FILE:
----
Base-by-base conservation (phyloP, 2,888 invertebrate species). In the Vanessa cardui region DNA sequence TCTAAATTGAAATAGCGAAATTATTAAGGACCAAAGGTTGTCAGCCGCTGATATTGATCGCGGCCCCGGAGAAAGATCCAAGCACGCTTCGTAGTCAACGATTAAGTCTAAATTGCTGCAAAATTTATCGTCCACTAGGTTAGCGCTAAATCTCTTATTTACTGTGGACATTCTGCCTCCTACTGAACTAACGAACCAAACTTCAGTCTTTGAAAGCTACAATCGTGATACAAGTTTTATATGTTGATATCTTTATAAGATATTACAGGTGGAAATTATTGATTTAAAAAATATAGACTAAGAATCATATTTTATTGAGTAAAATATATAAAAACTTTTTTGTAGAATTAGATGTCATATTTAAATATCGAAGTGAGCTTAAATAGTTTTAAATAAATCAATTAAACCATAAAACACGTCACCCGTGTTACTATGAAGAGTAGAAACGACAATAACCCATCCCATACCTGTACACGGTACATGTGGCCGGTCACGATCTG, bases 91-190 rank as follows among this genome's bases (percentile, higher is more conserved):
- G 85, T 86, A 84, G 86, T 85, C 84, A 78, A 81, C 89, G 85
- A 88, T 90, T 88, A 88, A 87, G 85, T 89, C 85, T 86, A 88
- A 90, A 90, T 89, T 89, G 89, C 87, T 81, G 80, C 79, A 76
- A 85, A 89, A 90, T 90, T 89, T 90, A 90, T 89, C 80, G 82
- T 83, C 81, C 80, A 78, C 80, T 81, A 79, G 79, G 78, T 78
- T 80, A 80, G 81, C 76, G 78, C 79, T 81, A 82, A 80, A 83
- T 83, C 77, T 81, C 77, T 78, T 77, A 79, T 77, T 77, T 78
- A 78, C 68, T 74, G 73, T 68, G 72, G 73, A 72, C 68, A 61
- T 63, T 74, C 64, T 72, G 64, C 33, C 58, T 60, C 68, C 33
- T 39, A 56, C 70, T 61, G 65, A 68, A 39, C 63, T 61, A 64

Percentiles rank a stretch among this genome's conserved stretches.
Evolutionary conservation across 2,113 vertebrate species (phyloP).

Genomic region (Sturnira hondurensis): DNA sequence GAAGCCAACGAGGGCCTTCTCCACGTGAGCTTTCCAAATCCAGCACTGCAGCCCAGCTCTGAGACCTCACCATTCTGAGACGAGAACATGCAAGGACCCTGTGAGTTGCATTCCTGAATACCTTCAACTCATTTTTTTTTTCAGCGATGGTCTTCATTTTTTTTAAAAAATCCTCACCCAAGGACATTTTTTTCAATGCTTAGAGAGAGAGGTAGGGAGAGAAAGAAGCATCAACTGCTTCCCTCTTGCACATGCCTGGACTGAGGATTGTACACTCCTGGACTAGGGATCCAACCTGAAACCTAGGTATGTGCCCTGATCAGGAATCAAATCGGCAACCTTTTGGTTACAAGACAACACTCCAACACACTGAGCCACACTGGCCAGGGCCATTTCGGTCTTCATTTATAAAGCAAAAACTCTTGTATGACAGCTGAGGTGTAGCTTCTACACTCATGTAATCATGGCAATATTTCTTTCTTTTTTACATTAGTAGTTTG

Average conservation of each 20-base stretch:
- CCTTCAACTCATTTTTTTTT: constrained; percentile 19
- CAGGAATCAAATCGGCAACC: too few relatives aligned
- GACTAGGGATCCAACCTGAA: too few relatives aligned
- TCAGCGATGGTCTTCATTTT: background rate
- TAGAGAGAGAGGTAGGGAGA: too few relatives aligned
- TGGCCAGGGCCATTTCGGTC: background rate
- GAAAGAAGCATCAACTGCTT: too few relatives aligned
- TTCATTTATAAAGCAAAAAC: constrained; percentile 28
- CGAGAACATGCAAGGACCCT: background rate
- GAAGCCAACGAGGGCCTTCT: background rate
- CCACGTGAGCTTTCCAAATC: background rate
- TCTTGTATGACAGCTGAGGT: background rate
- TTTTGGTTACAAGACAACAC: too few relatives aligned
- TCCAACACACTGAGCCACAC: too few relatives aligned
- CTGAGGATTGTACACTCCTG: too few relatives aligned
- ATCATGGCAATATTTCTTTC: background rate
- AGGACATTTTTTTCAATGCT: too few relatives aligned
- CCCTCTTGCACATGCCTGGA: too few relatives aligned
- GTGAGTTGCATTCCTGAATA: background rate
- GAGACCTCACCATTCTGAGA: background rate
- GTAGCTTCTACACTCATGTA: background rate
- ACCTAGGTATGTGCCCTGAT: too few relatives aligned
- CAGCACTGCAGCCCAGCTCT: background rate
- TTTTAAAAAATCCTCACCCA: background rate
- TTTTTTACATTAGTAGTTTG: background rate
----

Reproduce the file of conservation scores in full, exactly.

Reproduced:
Base-by-base conservation (phyloP, 2,888 invertebrate species). In the Vanessa cardui region DNA sequence TCTAAATTGAAATAGCGAAATTATTAAGGACCAAAGGTTGTCAGCCGCTGATATTGATCGCGGCCCCGGAGAAAGATCCAAGCACGCTTCGTAGTCAACGATTAAGTCTAAATTGCTGCAAAATTTATCGTCCACTAGGTTAGCGCTAAATCTCTTATTTACTGTGGACATTCTGCCTCCTACTGAACTAACGAACCAAACTTCAGTCTTTGAAAGCTACAATCGTGATACAAGTTTTATATGTTGATATCTTTATAAGATATTACAGGTGGAAATTATTGATTTAAAAAATATAGACTAAGAATCATATTTTATTGAGTAAAATATATAAAAACTTTTTTGTAGAATTAGATGTCATATTTAAATATCGAAGTGAGCTTAAATAGTTTTAAATAAATCAATTAAACCATAAAACACGTCACCCGTGTTACTATGAAGAGTAGAAACGACAATAACCCATCCCATACCTGTACACGGTACATGTGGCCGGTCACGATCTG, bases 91-190 rank as follows among this genome's bases (percentile, higher is more conserved):
- G 85, T 86, A 84, G 86, T 85, C 84, A 78, A 81, C 89, G 85
- A 88, T 90, T 88, A 88, A 87, G 85, T 89, C 85, T 86, A 88
- A 90, A 90, T 89, T 89, G 89, C 87, T 81, G 80, C 79, A 76
- A 85, A 89, A 90, T 90, T 89, T 90, A 90, T 89, C 80, G 82
- T 83, C 81, C 80, A 78, C 80, T 81, A 79, G 79, G 78, T 78
- T 80, A 80, G 81, C 76, G 78, C 79, T 81, A 82, A 80, A 83
- T 83, C 77, T 81, C 77, T 78, T 77, A 79, T 77, T 77, T 78
- A 78, C 68, T 74, G 73, T 68, G 72, G 73, A 72, C 68, A 61
- T 63, T 74, C 64, T 72, G 64, C 33, C 58, T 60, C 68, C 33
- T 39, A 56, C 70, T 61, G 65, A 68, A 39, C 63, T 61, A 64

Percentiles rank a stretch among this genome's conserved stretches.
Evolutionary conservation across 2,113 vertebrate species (phyloP).

Genomic region (Sturnira hondurensis): DNA sequence GAAGCCAACGAGGGCCTTCTCCACGTGAGCTTTCCAAATCCAGCACTGCAGCCCAGCTCTGAGACCTCACCATTCTGAGACGAGAACATGCAAGGACCCTGTGAGTTGCATTCCTGAATACCTTCAACTCATTTTTTTTTTCAGCGATGGTCTTCATTTTTTTTAAAAAATCCTCACCCAAGGACATTTTTTTCAATGCTTAGAGAGAGAGGTAGGGAGAGAAAGAAGCATCAACTGCTTCCCTCTTGCACATGCCTGGACTGAGGATTGTACACTCCTGGACTAGGGATCCAACCTGAAACCTAGGTATGTGCCCTGATCAGGAATCAAATCGGCAACCTTTTGGTTACAAGACAACACTCCAACACACTGAGCCACACTGGCCAGGGCCATTTCGGTCTTCATTTATAAAGCAAAAACTCTTGTATGACAGCTGAGGTGTAGCTTCTACACTCATGTAATCATGGCAATATTTCTTTCTTTTTTACATTAGTAGTTTG

Average conservation of each 20-base stretch:
- CCTTCAACTCATTTTTTTTT: constrained; percentile 19
- CAGGAATCAAATCGGCAACC: too few relatives aligned
- GACTAGGGATCCAACCTGAA: too few relatives aligned
- TCAGCGATGGTCTTCATTTT: background rate
- TAGAGAGAGAGGTAGGGAGA: too few relatives aligned
- TGGCCAGGGCCATTTCGGTC: background rate
- GAAAGAAGCATCAACTGCTT: too few relatives aligned
- TTCATTTATAAAGCAAAAAC: constrained; percentile 28
- CGAGAACATGCAAGGACCCT: background rate
- GAAGCCAACGAGGGCCTTCT: background rate
- CCACGTGAGCTTTCCAAATC: background rate
- TCTTGTATGACAGCTGAGGT: background rate
- TTTTGGTTACAAGACAACAC: too few relatives aligned
- TCCAACACACTGAGCCACAC: too few relatives aligned
- CTGAGGATTGTACACTCCTG: too few relatives aligned
- ATCATGGCAATATTTCTTTC: background rate
- AGGACATTTTTTTCAATGCT: too few relatives aligned
- CCCTCTTGCACATGCCTGGA: too few relatives aligned
- GTGAGTTGCATTCCTGAATA: background rate
- GAGACCTCACCATTCTGAGA: background rate
- GTAGCTTCTACACTCATGTA: background rate
- ACCTAGGTATGTGCCCTGAT: too few relatives aligned
- CAGCACTGCAGCCCAGCTCT: background rate
- TTTTAAAAAATCCTCACCCA: background rate
- TTTTTTACATTAGTAGTTTG: background rate